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Case Study

Coroner identifies that death was contributed to in part by management of medical care

Fieldfisher Solicitors represented Mr Hassan's wife, Joanne Hassan, in the Inquest into Mr Hassan's death which was concluded on 8 January 2014. The Coroner for the Northern District of Greater London, Mr Andrew Walker, recorded a narrative verdict.

Mr Hassan, who was 53 years old at the time of his death, was married with three children. He had suffered from bladder cancer and was under the care of Chase Farm Hospital managed by Barnet & Chase Farm Hospitals NHS Trust. He was admitted to Chase Farm Hospital on 29 July 2012 and was thought to have bladder related problems.   

On 6 August 2012 he underwent percutaneous nephrostomy which is a procedure where stents are inserted into the kidneys through the skin to drain them. The procedure was carried out by a radiologist.  That morning the doctor requested that Mr Hassan be given fresh frozen plasma which is given to patients at a risk of bleeding. This was not given before the procedure. Mrs Hassan's evidence is that they had not been informed that the procedure would be taking place prior to Mr Hassan being taken down to the radiology department's interventional room. Mr Hassan once in the room expressed surprise that he was about to have medical procedure and this was recorded in his notes. His treating doctor had to be called to advise him about the procedure before his consent was obtained. Mrs Hassan was not aware that this was going on in the room and was waiting outside the room thinking her husband was having a type of x-ray rather than any medical procedure. The left nephrostomy was done and Mr Hassan was then taken outside to wait for fresh frozen plasma to be given before being taken back into the radiology interventional room for the insertion of the right nephrostomy. The family have concerns about the monitoring Mr Hassan received during this time. Shortly after being taken back into the interventional room he collapsed and died.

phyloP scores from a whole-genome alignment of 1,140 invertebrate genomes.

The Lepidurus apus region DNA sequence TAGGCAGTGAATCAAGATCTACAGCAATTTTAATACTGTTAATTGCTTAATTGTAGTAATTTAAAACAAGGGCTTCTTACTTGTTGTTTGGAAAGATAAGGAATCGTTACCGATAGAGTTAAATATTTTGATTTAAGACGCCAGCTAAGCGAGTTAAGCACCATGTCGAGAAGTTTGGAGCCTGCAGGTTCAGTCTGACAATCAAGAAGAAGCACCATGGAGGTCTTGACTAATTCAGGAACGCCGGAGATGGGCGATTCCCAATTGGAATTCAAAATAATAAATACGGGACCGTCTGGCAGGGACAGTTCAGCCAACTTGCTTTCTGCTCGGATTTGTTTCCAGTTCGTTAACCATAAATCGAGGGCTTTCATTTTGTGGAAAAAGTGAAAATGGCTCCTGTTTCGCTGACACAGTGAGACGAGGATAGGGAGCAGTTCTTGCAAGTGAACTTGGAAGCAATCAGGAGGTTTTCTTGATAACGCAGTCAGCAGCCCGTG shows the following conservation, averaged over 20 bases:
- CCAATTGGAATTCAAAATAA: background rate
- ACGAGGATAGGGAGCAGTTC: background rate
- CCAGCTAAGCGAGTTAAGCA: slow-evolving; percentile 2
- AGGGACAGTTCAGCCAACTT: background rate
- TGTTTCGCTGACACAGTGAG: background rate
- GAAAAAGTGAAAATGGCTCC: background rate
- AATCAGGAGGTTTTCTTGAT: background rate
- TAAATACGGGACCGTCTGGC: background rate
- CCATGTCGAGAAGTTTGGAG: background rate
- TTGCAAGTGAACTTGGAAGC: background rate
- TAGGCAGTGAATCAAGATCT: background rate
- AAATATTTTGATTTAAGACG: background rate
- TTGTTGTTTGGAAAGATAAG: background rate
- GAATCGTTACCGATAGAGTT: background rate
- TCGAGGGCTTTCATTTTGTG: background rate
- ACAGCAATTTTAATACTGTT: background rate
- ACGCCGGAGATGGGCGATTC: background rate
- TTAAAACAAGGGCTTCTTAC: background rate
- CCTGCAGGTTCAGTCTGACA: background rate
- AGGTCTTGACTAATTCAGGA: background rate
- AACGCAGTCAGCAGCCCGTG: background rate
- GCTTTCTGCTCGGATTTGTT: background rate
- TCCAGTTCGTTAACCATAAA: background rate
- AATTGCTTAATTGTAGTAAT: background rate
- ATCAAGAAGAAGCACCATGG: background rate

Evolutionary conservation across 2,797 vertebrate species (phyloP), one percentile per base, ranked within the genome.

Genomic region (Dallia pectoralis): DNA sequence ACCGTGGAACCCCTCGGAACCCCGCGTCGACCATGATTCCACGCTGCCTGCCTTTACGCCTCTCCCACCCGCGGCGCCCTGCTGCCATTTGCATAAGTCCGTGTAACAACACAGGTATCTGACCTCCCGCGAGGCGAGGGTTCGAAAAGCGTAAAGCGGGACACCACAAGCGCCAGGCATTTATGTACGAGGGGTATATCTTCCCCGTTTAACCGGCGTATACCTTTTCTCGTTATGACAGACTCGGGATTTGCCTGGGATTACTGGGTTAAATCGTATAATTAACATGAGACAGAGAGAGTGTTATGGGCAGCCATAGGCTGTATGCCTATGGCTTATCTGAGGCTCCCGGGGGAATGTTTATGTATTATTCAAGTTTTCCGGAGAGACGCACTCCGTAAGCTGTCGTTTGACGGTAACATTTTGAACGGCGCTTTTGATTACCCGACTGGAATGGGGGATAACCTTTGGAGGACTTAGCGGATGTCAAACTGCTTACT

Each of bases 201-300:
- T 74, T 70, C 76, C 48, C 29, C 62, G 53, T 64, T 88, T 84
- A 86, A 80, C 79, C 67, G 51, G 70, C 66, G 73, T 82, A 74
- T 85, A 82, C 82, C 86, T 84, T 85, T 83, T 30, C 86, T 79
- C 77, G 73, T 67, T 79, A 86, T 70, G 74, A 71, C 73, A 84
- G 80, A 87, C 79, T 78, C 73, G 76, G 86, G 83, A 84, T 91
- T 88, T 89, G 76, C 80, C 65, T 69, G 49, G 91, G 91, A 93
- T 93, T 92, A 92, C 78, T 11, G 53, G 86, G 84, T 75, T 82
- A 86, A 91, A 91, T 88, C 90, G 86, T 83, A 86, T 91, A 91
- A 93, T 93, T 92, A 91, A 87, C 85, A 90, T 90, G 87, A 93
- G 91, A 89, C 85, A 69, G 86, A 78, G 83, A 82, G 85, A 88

The Coroner, having heard expert evidence, recorded the immediate cause of death as haemorrhage following the nephrostomy procedure. The Coroner identified in the narrative verdict that Mr Hassan's death was contributed to, in part, by issues relating to the management of the anticoagulant medication, Clexane, before the procedure started which would otherwise have reduced the risk of bleeding significantly and also in not delaying the procedure to allow sufficient time for Clexane to leave Mr Hassan's system.

Fieldfisher Commented:

"Mr Hassan's death came as a complete shock to his wife and children. Mrs Hassan is relieved that a thorough Inquest took place and that the Coroner has identified that Mr Hassan's death was contributed to in part by aspects of the medical management. She had concerns from the outset about the care her husband received."

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